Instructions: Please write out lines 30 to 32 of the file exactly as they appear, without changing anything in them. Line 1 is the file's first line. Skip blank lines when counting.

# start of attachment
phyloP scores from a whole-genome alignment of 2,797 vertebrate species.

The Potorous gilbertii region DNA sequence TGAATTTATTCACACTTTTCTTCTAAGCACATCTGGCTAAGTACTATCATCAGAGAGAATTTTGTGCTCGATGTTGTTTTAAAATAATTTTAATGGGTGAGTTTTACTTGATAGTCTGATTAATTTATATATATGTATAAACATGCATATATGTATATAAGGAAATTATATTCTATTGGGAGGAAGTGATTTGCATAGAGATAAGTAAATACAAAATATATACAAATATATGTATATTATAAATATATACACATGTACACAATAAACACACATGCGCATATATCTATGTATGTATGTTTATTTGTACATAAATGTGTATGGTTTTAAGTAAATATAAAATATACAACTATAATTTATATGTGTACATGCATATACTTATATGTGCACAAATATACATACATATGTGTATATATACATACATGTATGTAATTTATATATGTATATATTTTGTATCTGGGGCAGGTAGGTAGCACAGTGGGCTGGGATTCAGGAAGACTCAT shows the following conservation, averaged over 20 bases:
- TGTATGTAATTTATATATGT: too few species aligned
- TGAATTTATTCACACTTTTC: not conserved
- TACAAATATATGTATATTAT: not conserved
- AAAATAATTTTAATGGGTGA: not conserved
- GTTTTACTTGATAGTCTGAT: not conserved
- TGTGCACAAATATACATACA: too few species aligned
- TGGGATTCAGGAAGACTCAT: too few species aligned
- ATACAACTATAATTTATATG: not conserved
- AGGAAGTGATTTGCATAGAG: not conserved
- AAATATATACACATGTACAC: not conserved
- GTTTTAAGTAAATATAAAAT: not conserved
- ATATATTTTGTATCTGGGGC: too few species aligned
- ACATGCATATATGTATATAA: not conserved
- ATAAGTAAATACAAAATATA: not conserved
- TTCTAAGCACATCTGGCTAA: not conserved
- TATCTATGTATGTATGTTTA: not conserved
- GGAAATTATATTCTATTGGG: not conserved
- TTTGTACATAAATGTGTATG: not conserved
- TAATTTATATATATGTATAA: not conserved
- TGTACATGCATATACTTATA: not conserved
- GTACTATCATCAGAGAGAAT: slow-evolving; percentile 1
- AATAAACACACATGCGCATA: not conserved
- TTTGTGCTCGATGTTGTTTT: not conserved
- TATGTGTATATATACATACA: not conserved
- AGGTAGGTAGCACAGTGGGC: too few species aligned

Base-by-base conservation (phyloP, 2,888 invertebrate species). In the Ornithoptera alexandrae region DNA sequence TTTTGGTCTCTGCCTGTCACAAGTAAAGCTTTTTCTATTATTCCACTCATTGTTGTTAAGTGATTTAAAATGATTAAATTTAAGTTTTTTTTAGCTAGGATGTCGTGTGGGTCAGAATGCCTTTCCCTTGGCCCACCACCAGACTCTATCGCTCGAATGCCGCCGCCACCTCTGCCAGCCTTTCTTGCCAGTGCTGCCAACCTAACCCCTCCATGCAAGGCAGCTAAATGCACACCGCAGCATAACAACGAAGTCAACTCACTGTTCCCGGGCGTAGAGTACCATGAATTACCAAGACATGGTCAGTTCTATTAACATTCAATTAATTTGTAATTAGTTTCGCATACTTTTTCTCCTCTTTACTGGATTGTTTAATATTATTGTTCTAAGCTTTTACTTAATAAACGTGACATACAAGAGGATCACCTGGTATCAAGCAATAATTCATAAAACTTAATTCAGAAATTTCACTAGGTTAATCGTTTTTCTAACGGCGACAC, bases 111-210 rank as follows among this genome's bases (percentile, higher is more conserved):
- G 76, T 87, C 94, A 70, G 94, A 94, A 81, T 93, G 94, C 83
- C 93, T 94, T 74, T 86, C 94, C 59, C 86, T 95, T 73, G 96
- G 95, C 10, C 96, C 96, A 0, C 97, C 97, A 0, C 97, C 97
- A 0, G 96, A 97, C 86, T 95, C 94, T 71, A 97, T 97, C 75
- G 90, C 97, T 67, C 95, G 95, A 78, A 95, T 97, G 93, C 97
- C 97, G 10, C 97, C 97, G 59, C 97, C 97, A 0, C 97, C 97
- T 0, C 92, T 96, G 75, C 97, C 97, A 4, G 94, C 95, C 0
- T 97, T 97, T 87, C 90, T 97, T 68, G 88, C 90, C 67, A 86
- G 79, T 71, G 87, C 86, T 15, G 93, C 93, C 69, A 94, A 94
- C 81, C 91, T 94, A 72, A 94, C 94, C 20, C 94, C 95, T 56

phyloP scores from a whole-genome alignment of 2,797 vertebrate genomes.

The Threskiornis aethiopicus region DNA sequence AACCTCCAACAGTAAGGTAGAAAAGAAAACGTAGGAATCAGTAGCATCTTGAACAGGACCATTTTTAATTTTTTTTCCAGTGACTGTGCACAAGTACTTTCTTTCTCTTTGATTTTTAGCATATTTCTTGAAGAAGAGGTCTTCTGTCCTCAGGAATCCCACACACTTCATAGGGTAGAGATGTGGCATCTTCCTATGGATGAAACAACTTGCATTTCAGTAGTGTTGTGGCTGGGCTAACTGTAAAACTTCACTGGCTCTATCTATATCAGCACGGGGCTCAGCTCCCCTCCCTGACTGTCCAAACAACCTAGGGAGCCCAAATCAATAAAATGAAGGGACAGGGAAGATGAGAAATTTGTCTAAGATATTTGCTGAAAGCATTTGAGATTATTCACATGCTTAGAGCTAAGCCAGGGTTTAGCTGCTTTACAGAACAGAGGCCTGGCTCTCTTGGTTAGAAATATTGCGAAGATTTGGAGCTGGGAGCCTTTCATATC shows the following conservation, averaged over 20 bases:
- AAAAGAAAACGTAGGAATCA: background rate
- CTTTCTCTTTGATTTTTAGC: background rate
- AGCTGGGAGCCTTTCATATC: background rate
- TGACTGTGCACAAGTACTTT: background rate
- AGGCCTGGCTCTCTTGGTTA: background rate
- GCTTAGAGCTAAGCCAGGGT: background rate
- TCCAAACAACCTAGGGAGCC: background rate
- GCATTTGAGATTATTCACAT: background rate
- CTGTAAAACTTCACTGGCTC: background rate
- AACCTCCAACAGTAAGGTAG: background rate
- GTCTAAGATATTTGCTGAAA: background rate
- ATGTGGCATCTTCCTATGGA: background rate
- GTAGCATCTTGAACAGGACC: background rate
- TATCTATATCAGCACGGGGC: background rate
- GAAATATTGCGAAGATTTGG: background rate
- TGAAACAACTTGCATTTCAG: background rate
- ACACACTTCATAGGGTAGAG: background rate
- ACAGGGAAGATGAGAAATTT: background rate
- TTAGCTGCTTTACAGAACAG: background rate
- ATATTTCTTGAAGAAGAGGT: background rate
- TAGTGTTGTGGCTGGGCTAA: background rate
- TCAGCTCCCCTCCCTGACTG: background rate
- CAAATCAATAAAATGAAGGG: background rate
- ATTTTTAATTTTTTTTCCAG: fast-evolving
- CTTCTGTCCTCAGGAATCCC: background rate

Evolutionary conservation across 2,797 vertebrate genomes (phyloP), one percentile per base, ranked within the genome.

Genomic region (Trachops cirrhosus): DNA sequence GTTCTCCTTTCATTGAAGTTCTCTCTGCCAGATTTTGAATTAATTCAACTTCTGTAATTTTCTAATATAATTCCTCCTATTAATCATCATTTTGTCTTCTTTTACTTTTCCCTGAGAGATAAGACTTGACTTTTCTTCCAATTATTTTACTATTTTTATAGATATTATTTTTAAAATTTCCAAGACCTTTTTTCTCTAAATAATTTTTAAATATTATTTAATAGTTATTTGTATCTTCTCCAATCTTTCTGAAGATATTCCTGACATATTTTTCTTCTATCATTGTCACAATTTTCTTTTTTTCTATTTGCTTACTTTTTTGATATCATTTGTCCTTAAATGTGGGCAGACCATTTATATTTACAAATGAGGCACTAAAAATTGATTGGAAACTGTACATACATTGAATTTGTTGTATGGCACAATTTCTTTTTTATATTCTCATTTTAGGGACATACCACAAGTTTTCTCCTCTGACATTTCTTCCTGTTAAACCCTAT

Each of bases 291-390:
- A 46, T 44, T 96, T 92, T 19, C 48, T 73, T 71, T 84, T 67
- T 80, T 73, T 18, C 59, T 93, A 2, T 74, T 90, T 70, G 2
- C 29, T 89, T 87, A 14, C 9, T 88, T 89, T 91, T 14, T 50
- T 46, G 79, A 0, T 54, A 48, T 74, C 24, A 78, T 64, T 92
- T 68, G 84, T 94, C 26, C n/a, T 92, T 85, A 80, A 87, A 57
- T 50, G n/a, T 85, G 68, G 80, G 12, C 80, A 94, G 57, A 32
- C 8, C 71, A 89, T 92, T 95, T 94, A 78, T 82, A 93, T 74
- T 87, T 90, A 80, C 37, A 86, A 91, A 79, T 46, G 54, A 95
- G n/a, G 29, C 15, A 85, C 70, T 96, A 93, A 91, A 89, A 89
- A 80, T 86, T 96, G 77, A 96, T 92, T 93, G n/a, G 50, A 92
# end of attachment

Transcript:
- C 93, T 94, T 74, T 86, C 94, C 59, C 86, T 95, T 73, G 96
- G 95, C 10, C 96, C 96, A 0, C 97, C 97, A 0, C 97, C 97
- A 0, G 96, A 97, C 86, T 95, C 94, T 71, A 97, T 97, C 75